To ensure that they have sustainable funding, the framework calls for collaboratives to explore the utilization of public health system funding designed to support community health objectives.
Partnerships should also move away from one-time funding streams and instead incorporate support for improved public health and health outcomes into healthcare delivery and payment systems.
Finally, the framework emphasizes that any long-term sustainability plan should include strategies for addressing the social determinants of health and advancing health equity.
Develop impactful and actionable health interventions
“Collaboratives must collectively identify improvement priority area(s) and define the clinical and community health interventions that have the greatest likelihood of successfully advancing the collaborative’s aim,” the framework says.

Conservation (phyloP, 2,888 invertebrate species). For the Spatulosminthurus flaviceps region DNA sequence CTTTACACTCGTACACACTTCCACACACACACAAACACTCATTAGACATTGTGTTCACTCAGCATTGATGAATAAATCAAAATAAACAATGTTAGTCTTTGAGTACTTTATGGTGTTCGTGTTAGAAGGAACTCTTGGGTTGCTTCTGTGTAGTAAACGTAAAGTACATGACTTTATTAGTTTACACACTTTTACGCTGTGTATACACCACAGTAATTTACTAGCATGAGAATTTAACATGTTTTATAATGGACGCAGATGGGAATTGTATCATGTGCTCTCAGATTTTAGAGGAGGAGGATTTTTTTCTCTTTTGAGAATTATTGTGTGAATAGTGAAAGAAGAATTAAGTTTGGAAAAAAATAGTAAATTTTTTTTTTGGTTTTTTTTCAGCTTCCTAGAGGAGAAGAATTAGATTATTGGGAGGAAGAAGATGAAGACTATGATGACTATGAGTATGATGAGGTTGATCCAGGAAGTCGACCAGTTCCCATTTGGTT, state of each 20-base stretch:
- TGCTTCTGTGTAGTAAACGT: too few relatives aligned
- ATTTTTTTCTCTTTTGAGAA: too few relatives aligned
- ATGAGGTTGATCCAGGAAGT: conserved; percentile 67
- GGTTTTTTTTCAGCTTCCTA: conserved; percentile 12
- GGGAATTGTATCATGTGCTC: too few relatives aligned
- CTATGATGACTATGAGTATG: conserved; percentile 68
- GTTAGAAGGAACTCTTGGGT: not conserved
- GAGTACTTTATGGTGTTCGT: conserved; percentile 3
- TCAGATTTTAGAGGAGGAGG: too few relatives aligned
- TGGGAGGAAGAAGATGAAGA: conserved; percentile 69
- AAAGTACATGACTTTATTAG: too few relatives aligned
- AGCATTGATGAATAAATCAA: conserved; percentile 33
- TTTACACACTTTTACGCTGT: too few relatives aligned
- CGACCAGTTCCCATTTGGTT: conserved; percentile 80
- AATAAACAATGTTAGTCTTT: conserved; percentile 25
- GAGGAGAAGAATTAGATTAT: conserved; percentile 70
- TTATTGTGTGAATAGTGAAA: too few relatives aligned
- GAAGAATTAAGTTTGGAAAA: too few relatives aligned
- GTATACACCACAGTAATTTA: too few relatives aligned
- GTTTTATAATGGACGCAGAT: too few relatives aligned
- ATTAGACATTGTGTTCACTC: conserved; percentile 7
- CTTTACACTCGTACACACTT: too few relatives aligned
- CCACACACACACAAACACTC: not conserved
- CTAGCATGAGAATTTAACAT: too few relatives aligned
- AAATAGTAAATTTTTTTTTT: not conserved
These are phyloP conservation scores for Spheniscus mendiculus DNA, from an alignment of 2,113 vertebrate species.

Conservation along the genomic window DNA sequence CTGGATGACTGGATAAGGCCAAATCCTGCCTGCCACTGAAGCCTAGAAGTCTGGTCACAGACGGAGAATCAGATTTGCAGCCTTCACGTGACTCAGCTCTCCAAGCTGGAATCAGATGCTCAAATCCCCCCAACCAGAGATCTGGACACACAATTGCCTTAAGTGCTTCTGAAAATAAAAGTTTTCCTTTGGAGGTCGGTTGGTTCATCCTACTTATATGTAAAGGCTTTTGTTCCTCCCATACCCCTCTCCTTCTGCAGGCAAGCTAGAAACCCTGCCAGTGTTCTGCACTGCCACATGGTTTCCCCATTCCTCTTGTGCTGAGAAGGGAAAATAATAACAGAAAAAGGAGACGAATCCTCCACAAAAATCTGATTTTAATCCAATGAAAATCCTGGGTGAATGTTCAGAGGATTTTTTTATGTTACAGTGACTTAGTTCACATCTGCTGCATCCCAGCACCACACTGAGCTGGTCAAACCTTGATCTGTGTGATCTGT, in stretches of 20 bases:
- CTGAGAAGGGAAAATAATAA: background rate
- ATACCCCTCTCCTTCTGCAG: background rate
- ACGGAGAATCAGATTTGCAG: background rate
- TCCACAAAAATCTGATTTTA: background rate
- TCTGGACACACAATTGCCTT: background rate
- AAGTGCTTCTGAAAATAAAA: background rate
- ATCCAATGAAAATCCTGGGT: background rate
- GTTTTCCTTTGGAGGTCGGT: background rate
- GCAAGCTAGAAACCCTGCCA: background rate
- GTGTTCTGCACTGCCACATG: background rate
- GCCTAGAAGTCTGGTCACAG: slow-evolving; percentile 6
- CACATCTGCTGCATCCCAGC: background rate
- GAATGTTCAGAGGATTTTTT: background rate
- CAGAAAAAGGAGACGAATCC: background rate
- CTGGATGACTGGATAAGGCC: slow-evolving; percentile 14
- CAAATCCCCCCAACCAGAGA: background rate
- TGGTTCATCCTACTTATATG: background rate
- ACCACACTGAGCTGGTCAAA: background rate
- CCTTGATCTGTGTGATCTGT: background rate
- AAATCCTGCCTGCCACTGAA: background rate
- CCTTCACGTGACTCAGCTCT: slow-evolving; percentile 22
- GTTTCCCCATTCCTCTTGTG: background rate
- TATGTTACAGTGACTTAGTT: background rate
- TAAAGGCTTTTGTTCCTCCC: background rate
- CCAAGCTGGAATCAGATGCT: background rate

Collaboratives can identify effective, evidence-based interventions by defining community problems, identifying risk factors, developing and evaluating interventions, and implementing beneficial programs and policies.
Cross-sector interventions may require providers, community groups, and public health workers to work together in new ways and advance the aim of the partnership.
Public and private healthcare leaders should assign specific entities to each community or clinical intervention and establish accountability structures that will allow them to determine how these interventions will fit with other components of the broader initiative.